Garzanti’s New Book for Bergamo: ‘Creativity Does Not Stop by Decree’

In Feature Articles by Porter Anderson

Essays from 25 authors on the pandemic are collected by Mauri Spagnol’s Garzanti to benefit the Pope John XXIII Hospital in Bergamo. The collection goes on pre-sale today and publishes April 9.

A March 16 photo taken at Bergamo, northeast of Milan, home to the hospital that will benefit from all sales of the new book of essays being published by Mauri Spagnol’s Garzanti. Image – iStockphoto: Vladimir Rud

By Porter Anderson, Editor-in-Chief | @Porter_Anderson

‘We Dedicate This Ebook to Them’
One week ago, on March 27, The New York Times published its tribute to Bergamo, “the bleak heart of the world’s deadliest coronavirus outbreak.” If you haven’t seen Jason Horowitz’s “We Take The Dead From Morning Till Night” with the images of photographer Fabio Bucciarelli, you’ll find it here in English and just under the byline there’s a link to the text in Italian.

As you scroll down the full-screen interactive piece, what surfaces from the darkness is the Bergamo newspaper’s death notices, a fast field of them, fences down, walls gone, so many casualties, and in a range of so few dates in the month of Marzo 2020. These are not even obituaries. Who could write so many? Just notices, each maybe a column-inch or two in the paper. A few with photos of the deceased. Most just text.

Of course, just a week later, Italy’s figures are much worse than they were event then. Today’s (April 3) numbers from the Johns Hopkins Coronavirus Resource Center for Italy: 115,242 cases, 13,915 deaths. To understand the scale of this, it helps to check the Times’ data, which tells us that those figures mean that 23 people have died for every 100,000 in Italy. By comparison, as fast as the United States’ numbers now are soaring, they represent only 1.7 deaths per 100,000.

And as the alarm rose in Spain, France, the UK, the US and elsewhere, Horowitz knew that the world’s exhausted, stark astonishment was moving on. “While the world’s attention now shifts to its own centers of contagion, the sirens keep sounding. Like the air raid sirens of the Second World War, they are the ambulance sirens that many survivors of this war will remember. They blare louder as they get closer, coming to collect the parents and grandparents, the keepers of Italy’s memory.”

But even as, in the words of CNN’s Ben Wedeman from Rome, Italy is watching its oldest generation disappear, those keepers of Italy’s memory, however, have friends.

Just announced today by the Milan-based house of Gruppo Mauri Spagnol (referred to as GeMS), Andrà tutto bene: Gli scrittori al tempo della quarantena is going on pre-order at the imprint Garzanti for a release on Thursday (April 9). The title means Everything Will Be Alright: Writers in Time of Quarantine.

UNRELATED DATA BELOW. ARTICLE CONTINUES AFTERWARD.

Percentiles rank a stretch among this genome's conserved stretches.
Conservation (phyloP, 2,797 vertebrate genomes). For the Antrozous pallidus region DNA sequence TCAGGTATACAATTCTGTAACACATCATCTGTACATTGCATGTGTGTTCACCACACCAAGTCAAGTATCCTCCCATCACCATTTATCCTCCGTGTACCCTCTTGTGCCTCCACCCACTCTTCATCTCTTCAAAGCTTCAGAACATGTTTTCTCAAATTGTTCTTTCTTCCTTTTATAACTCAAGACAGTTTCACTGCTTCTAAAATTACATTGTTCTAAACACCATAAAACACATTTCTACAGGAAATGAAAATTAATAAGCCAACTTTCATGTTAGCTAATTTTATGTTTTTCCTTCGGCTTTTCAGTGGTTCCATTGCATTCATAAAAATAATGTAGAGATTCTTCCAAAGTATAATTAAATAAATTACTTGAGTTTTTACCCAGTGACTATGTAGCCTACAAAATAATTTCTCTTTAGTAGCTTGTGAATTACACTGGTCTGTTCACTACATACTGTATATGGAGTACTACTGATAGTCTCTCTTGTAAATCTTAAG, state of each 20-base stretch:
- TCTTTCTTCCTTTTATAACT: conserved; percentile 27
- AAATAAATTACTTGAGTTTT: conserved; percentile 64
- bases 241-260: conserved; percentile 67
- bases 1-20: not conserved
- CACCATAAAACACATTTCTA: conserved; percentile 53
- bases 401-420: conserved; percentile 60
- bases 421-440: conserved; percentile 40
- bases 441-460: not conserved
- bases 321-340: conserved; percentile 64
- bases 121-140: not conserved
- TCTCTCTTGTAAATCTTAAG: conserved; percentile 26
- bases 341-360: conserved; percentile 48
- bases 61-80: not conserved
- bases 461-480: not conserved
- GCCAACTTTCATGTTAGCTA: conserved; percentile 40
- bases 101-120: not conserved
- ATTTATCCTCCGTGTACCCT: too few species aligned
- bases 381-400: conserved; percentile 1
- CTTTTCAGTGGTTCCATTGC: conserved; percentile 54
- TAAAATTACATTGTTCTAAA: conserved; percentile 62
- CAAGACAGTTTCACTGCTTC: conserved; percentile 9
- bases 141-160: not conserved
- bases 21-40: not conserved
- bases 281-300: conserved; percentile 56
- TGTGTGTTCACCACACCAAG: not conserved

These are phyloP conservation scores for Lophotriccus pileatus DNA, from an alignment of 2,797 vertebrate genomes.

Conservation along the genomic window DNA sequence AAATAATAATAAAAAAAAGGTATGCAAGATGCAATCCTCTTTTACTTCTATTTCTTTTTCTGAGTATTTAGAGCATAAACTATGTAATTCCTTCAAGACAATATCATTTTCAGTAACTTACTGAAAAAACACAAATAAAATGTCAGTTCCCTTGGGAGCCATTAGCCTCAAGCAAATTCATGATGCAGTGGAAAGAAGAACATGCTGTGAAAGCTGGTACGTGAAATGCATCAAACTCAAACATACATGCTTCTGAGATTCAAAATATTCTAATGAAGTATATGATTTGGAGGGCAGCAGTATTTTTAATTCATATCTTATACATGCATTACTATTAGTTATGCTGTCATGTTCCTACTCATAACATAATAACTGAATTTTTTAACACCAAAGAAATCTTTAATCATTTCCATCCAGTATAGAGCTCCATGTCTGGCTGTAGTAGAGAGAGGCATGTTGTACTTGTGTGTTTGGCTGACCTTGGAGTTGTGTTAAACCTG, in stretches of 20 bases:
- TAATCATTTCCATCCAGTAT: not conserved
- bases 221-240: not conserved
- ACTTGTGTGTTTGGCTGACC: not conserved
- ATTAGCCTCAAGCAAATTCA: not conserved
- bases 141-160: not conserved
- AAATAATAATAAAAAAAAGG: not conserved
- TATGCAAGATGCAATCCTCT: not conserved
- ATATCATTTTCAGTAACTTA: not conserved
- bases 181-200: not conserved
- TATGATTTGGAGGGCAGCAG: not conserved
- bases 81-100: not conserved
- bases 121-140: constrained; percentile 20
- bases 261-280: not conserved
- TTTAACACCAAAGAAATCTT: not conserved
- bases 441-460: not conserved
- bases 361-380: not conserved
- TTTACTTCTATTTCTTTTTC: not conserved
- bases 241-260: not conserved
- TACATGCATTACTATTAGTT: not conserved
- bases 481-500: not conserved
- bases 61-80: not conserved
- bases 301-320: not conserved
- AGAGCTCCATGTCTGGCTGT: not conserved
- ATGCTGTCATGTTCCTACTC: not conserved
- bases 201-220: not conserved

So new is the project that its own page at Garzanti isn’t working yet. It is, however, loaded at GeMS’ digital sales outlet Il and you can find it here. It’s also available for pre-order on Amazon’s sites, both the flagship and its international satellites in France, Germany, the UK, and, of course, Italy.

The proceeds from this book are going entirely to l’Ospedale Papa Giovanni XXIII di Bergamo, the Pope John XXIII Hospital, an hour away from Milan by the E64 highway, where many medical workers as well as patients have fought the pathogen. In case you’re not familiar with it, the hospital is huge and modern, one of the foremost in the world and ranked by Newsweek among Italy’s Top 10.

In the local Prima Bergamo newspaper, a beaming March 8 article announces to the locked down inhabitants of Bergamo, “At a time so complex and difficult for everyone, where fears of an unknown enemy are growing by the hour, a request comes from the United States that can only fill us with pride: “Explain your model against coronavirus.”

At the sprawling Pope John XXIII Hospital complex in Bergamo. Image: Prima Bergamo

‘This Work of Solidarity and Creativity’

Mauri Spagnol president Stefano Mauri—Publishing Perspectives readers know him from his warning from Milan to world publishing on March 2—wants it clear that “not only the author’s proceeds but also those of the publisher and many of the distributors and online stores” carrying the book, all will go to Bergamo’s stricken hospital and its workers.

Stefano Mauri

In a letter sent to us this morning, Mauri writes, “We cannot ‘invoice’ this book, perhaps, but this is a project which is keeping us alive these days and making us feel useful to the needs of the moment. First and foremost, to help the sick, together with you, and give meaning to those who are confined to their homes.

“Building this work of solidarity and creativity together makes us feel more united while we are physically ‘apart.'”